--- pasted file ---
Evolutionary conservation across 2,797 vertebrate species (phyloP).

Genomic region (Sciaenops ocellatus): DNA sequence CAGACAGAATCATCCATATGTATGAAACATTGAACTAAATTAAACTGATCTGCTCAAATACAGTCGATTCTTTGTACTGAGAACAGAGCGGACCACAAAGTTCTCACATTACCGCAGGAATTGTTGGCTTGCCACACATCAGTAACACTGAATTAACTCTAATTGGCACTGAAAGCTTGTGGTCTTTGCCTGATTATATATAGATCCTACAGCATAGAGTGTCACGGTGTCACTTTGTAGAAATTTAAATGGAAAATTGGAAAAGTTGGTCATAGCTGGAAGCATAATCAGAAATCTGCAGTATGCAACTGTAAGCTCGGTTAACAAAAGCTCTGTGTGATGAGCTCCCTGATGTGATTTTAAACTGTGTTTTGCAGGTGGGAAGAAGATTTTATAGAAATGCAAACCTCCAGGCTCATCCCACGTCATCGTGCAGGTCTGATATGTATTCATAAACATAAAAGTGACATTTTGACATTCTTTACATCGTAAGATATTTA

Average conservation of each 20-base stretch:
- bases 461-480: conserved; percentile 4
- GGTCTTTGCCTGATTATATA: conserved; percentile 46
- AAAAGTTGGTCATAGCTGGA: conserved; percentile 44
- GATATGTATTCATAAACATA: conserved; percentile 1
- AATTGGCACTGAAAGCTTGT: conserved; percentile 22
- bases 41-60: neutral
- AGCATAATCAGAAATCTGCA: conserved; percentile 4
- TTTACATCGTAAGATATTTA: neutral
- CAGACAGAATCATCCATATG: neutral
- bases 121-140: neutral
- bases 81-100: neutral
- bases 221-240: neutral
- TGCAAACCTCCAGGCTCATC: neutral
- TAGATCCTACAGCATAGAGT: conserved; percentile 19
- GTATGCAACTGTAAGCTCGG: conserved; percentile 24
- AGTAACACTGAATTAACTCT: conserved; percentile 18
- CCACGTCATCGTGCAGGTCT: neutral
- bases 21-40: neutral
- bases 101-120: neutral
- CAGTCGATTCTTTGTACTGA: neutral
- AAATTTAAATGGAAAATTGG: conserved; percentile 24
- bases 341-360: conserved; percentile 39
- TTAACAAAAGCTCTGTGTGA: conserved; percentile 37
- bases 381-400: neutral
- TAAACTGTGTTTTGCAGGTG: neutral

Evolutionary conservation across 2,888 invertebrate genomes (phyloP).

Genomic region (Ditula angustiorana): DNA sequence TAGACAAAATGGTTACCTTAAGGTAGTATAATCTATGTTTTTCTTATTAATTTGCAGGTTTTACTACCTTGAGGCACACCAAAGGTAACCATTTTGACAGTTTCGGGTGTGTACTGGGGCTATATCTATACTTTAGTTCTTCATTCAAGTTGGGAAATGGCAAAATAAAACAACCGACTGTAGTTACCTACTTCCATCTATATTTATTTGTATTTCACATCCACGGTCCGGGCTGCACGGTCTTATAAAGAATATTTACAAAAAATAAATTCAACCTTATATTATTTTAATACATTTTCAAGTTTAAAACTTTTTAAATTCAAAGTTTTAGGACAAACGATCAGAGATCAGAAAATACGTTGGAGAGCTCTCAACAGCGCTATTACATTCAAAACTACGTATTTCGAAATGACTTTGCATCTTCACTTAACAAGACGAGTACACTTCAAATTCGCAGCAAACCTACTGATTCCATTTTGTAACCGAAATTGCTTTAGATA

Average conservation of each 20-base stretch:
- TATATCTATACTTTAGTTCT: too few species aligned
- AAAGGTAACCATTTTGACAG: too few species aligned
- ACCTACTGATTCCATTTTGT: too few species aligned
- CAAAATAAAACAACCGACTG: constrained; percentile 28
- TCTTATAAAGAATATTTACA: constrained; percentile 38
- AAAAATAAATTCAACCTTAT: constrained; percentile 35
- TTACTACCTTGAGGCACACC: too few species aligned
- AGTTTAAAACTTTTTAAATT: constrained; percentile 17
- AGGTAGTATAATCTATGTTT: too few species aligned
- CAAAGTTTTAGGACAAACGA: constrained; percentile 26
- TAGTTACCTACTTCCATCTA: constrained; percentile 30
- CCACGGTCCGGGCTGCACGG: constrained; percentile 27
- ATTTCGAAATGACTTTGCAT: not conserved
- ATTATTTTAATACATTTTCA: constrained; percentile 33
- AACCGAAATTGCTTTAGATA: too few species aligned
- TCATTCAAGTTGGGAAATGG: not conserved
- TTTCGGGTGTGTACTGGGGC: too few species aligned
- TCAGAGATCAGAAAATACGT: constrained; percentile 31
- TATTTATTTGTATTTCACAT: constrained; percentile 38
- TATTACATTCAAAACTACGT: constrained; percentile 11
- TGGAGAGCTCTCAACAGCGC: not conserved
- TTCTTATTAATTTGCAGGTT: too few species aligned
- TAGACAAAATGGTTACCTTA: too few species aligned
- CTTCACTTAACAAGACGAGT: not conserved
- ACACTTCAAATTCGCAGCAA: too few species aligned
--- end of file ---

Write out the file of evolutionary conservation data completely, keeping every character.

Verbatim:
Evolutionary conservation across 2,797 vertebrate species (phyloP).

Genomic region (Sciaenops ocellatus): DNA sequence CAGACAGAATCATCCATATGTATGAAACATTGAACTAAATTAAACTGATCTGCTCAAATACAGTCGATTCTTTGTACTGAGAACAGAGCGGACCACAAAGTTCTCACATTACCGCAGGAATTGTTGGCTTGCCACACATCAGTAACACTGAATTAACTCTAATTGGCACTGAAAGCTTGTGGTCTTTGCCTGATTATATATAGATCCTACAGCATAGAGTGTCACGGTGTCACTTTGTAGAAATTTAAATGGAAAATTGGAAAAGTTGGTCATAGCTGGAAGCATAATCAGAAATCTGCAGTATGCAACTGTAAGCTCGGTTAACAAAAGCTCTGTGTGATGAGCTCCCTGATGTGATTTTAAACTGTGTTTTGCAGGTGGGAAGAAGATTTTATAGAAATGCAAACCTCCAGGCTCATCCCACGTCATCGTGCAGGTCTGATATGTATTCATAAACATAAAAGTGACATTTTGACATTCTTTACATCGTAAGATATTTA

Average conservation of each 20-base stretch:
- bases 461-480: conserved; percentile 4
- GGTCTTTGCCTGATTATATA: conserved; percentile 46
- AAAAGTTGGTCATAGCTGGA: conserved; percentile 44
- GATATGTATTCATAAACATA: conserved; percentile 1
- AATTGGCACTGAAAGCTTGT: conserved; percentile 22
- bases 41-60: neutral
- AGCATAATCAGAAATCTGCA: conserved; percentile 4
- TTTACATCGTAAGATATTTA: neutral
- CAGACAGAATCATCCATATG: neutral
- bases 121-140: neutral
- bases 81-100: neutral
- bases 221-240: neutral
- TGCAAACCTCCAGGCTCATC: neutral
- TAGATCCTACAGCATAGAGT: conserved; percentile 19
- GTATGCAACTGTAAGCTCGG: conserved; percentile 24
- AGTAACACTGAATTAACTCT: conserved; percentile 18
- CCACGTCATCGTGCAGGTCT: neutral
- bases 21-40: neutral
- bases 101-120: neutral
- CAGTCGATTCTTTGTACTGA: neutral
- AAATTTAAATGGAAAATTGG: conserved; percentile 24
- bases 341-360: conserved; percentile 39
- TTAACAAAAGCTCTGTGTGA: conserved; percentile 37
- bases 381-400: neutral
- TAAACTGTGTTTTGCAGGTG: neutral

Evolutionary conservation across 2,888 invertebrate genomes (phyloP).

Genomic region (Ditula angustiorana): DNA sequence TAGACAAAATGGTTACCTTAAGGTAGTATAATCTATGTTTTTCTTATTAATTTGCAGGTTTTACTACCTTGAGGCACACCAAAGGTAACCATTTTGACAGTTTCGGGTGTGTACTGGGGCTATATCTATACTTTAGTTCTTCATTCAAGTTGGGAAATGGCAAAATAAAACAACCGACTGTAGTTACCTACTTCCATCTATATTTATTTGTATTTCACATCCACGGTCCGGGCTGCACGGTCTTATAAAGAATATTTACAAAAAATAAATTCAACCTTATATTATTTTAATACATTTTCAAGTTTAAAACTTTTTAAATTCAAAGTTTTAGGACAAACGATCAGAGATCAGAAAATACGTTGGAGAGCTCTCAACAGCGCTATTACATTCAAAACTACGTATTTCGAAATGACTTTGCATCTTCACTTAACAAGACGAGTACACTTCAAATTCGCAGCAAACCTACTGATTCCATTTTGTAACCGAAATTGCTTTAGATA

Average conservation of each 20-base stretch:
- TATATCTATACTTTAGTTCT: too few species aligned
- AAAGGTAACCATTTTGACAG: too few species aligned
- ACCTACTGATTCCATTTTGT: too few species aligned
- CAAAATAAAACAACCGACTG: constrained; percentile 28
- TCTTATAAAGAATATTTACA: constrained; percentile 38
- AAAAATAAATTCAACCTTAT: constrained; percentile 35
- TTACTACCTTGAGGCACACC: too few species aligned
- AGTTTAAAACTTTTTAAATT: constrained; percentile 17
- AGGTAGTATAATCTATGTTT: too few species aligned
- CAAAGTTTTAGGACAAACGA: constrained; percentile 26
- TAGTTACCTACTTCCATCTA: constrained; percentile 30
- CCACGGTCCGGGCTGCACGG: constrained; percentile 27
- ATTTCGAAATGACTTTGCAT: not conserved
- ATTATTTTAATACATTTTCA: constrained; percentile 33
- AACCGAAATTGCTTTAGATA: too few species aligned
- TCATTCAAGTTGGGAAATGG: not conserved
- TTTCGGGTGTGTACTGGGGC: too few species aligned
- TCAGAGATCAGAAAATACGT: constrained; percentile 31
- TATTTATTTGTATTTCACAT: constrained; percentile 38
- TATTACATTCAAAACTACGT: constrained; percentile 11
- TGGAGAGCTCTCAACAGCGC: not conserved
- TTCTTATTAATTTGCAGGTT: too few species aligned
- TAGACAAAATGGTTACCTTA: too few species aligned
- CTTCACTTAACAAGACGAGT: not conserved
- ACACTTCAAATTCGCAGCAA: too few species aligned